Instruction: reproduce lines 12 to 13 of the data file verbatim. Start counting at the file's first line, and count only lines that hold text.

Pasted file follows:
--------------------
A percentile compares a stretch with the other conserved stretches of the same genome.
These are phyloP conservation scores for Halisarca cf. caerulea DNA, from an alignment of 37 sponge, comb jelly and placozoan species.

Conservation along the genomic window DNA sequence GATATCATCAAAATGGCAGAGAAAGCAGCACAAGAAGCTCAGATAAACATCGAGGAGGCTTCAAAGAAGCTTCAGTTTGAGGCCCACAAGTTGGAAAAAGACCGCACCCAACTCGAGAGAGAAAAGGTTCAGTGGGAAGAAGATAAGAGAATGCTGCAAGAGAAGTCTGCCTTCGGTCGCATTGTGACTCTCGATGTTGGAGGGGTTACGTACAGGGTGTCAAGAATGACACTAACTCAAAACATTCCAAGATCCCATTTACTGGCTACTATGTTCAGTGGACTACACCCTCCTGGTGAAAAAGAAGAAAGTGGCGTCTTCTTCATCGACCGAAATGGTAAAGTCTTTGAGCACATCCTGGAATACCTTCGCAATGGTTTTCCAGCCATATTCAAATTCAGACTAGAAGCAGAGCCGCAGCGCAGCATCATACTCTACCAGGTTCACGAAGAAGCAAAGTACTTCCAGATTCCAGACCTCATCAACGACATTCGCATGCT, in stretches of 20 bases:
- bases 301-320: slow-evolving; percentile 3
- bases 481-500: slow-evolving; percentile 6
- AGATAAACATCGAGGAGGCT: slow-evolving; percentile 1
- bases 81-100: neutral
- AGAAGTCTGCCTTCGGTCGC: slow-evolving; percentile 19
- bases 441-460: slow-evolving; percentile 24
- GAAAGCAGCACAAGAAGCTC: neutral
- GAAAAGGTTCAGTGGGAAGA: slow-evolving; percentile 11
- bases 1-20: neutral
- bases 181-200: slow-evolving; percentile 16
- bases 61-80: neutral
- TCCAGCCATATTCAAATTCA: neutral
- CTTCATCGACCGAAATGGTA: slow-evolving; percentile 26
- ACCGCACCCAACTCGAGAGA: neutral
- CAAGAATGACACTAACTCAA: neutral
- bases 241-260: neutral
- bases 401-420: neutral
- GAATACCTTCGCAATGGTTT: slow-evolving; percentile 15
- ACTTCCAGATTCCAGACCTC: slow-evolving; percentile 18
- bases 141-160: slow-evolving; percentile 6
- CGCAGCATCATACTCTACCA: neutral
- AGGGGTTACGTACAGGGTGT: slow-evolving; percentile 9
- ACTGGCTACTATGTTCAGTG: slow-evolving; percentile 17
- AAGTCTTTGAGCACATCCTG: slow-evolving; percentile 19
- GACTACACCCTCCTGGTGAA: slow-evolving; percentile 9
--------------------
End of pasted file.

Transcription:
- bases 1-20: neutral
- bases 181-200: slow-evolving; percentile 16